The text from which I’m quoting here, with the Quranic verse embedded in it, is by Abdullah bin Hamid Ali entited Islam and Thurning the Other Cheek, and includes a thoughtful comparison of Martin Luther King and Malcoom X.
I’m hoping to write up a fuller comparison between the Christian and Islamic doctrines, possibly for LapidoMedia, and will report back here.
A popular quote attributed to Ali ibn Abi Talib, fourth caliph of the SUnni, first Imam of the Shia:
Hate no one, no matter how much they have wronged you, live humbly, no matter how wealthy you have become, think positively, no matter how hard the life is, give much, even if you have been given little, keep in touch with the ones who have forgotten you, and forgive who has wronged you, and do not stop praying for the best of those you love.
Blessed are the meek. Ramadan Mubarak.
[ by Charles Cameron — with application to paras from JM Berger & WIll McCants ]
Two from Florida, both yesterday!
The kid who converts from Neo-Nazi to Islam and then kills his disrespectful roomies makes for a brilliant & provocative case study, becaause it so confounds our usual expectations.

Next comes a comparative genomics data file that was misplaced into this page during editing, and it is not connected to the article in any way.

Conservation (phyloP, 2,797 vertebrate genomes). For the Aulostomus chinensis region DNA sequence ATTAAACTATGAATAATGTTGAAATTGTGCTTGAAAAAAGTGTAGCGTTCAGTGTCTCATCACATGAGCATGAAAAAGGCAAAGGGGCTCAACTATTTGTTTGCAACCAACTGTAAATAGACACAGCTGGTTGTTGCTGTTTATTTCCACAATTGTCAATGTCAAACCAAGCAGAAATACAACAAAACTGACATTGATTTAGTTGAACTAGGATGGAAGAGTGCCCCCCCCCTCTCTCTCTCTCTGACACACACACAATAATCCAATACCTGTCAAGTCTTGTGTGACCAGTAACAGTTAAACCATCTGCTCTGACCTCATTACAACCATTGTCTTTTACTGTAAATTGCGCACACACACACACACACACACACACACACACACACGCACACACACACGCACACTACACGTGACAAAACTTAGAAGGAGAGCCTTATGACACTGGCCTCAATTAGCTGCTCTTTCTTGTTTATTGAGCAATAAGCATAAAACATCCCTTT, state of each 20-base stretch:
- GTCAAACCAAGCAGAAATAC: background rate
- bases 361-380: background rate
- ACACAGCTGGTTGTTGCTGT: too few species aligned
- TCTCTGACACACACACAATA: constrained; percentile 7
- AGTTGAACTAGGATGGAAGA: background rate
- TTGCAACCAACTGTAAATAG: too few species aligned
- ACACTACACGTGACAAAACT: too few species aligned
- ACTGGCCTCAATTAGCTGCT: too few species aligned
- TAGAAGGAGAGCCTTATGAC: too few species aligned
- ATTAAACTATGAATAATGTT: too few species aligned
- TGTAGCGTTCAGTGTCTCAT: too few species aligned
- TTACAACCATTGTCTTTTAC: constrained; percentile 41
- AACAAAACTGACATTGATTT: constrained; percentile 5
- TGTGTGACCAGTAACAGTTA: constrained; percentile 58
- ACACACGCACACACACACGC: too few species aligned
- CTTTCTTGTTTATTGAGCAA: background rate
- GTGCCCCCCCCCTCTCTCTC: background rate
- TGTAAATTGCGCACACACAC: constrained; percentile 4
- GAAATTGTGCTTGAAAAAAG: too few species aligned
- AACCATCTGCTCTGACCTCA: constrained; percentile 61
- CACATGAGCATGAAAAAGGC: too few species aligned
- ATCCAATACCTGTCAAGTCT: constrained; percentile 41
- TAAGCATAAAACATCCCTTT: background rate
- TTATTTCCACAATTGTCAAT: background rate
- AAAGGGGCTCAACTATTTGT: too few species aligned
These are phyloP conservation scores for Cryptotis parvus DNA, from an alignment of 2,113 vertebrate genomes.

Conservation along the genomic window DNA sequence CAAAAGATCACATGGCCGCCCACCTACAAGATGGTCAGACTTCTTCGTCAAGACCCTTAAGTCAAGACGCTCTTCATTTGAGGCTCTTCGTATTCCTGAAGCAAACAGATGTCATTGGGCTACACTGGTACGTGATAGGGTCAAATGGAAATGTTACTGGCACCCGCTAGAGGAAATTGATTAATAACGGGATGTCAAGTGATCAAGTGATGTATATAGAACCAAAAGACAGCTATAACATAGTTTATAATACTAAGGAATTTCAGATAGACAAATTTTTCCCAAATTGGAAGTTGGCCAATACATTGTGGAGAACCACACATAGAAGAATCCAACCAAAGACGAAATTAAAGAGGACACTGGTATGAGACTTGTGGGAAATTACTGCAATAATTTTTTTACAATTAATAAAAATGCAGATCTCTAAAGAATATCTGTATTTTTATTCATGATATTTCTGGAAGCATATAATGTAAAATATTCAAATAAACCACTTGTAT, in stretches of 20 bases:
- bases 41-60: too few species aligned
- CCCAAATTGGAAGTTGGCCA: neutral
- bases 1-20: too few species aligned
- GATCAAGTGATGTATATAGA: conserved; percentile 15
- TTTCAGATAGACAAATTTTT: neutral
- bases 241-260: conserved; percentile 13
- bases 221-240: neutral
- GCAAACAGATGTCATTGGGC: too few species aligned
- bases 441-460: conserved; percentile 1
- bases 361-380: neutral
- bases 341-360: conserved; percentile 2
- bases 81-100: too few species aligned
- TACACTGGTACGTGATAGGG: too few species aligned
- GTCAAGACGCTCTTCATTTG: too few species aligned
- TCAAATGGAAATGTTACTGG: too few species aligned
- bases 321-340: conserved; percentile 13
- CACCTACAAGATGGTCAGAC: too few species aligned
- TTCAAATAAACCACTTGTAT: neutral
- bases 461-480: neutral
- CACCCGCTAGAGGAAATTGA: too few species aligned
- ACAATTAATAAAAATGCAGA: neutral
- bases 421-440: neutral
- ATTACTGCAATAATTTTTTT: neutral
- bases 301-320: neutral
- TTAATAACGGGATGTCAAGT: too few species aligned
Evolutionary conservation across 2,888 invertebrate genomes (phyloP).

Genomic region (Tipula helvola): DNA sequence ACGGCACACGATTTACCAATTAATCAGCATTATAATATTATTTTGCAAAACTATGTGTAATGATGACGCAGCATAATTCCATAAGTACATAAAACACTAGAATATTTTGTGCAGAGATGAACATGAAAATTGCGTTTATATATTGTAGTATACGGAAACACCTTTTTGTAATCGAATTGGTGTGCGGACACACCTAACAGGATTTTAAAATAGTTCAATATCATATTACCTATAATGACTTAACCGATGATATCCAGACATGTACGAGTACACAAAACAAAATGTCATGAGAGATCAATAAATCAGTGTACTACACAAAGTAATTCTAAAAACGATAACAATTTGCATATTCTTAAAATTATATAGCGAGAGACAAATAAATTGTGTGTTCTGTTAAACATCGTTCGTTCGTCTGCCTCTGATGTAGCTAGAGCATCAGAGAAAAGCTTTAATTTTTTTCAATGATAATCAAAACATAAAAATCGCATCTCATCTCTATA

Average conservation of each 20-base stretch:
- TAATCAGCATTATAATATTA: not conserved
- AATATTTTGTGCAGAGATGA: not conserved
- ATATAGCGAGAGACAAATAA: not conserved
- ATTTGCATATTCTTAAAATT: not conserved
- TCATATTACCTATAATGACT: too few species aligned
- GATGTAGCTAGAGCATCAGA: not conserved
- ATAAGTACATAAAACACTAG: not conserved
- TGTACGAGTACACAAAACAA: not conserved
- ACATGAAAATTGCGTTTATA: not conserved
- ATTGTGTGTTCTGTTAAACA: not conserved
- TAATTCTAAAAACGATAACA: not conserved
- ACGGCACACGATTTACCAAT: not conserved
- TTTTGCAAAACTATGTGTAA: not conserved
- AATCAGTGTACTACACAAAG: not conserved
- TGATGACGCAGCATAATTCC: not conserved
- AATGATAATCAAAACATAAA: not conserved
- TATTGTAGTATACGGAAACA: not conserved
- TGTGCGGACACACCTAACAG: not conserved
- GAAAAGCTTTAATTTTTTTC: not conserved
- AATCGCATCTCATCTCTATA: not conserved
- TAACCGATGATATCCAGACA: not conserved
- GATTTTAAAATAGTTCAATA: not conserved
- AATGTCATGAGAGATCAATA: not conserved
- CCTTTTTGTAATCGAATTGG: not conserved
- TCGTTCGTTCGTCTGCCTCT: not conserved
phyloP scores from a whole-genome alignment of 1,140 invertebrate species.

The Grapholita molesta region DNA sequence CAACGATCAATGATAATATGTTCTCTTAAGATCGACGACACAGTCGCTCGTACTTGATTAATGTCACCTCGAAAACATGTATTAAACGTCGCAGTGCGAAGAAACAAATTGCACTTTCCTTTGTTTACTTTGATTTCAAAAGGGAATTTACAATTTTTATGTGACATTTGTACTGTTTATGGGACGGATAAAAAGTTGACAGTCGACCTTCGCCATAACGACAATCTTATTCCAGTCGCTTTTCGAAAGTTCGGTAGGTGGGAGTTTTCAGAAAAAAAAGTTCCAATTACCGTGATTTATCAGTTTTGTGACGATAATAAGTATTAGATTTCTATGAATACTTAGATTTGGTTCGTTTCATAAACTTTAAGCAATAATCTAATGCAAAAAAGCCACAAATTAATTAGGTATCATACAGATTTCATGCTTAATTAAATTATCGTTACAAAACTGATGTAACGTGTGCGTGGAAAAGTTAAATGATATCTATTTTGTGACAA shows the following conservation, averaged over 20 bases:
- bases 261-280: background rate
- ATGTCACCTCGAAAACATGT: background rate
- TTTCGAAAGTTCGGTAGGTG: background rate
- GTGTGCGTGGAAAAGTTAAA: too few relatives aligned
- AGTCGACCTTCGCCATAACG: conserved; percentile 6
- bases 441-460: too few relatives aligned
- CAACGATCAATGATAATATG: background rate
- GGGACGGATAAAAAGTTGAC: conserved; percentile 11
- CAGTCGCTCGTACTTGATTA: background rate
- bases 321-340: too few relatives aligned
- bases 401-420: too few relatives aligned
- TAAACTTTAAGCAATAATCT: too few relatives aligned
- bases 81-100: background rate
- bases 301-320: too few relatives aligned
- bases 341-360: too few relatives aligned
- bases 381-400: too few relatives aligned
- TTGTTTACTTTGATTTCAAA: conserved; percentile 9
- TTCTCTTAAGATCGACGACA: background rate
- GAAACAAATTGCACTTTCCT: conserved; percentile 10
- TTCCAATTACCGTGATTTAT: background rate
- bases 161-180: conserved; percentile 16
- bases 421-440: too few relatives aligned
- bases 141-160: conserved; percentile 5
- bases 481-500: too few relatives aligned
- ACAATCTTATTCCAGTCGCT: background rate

Consider. We are used to the idea of otherwise unexceptional people joining extremist groups, religious or political — we term the process “radicalization”. And under the banner of “countering violent extremism” we encourage people to leave violent extremist groups and fade back into the normal fabric of society — some become anti-extremist messengers, Kerry Noble and Maajid Nawaz being well known examples. And both coming and going, there’s the little matter of messaging — messaging for radicaliziation, messaging for deradicalization.
But converting from a far-right political ideology to militant Islam? What kind of process us that, and what kind of messaging is involved, or called for?
I want to focus in on this poor dumb kid Devon Arthurs because he offers an almost too-good-to-be-true instance of two significant ideas from two of our finest analysts.
Let’s take Will McCants first.
McCants’ point is that every jihadist (and every extremist, by extension) is subject to a wide mix of drives, some more potent than others, but none of which should be viewed as the exclusive “explanation” for radicalization. As he writes in a gobbit that is now pinned to the top of his twitter-feed: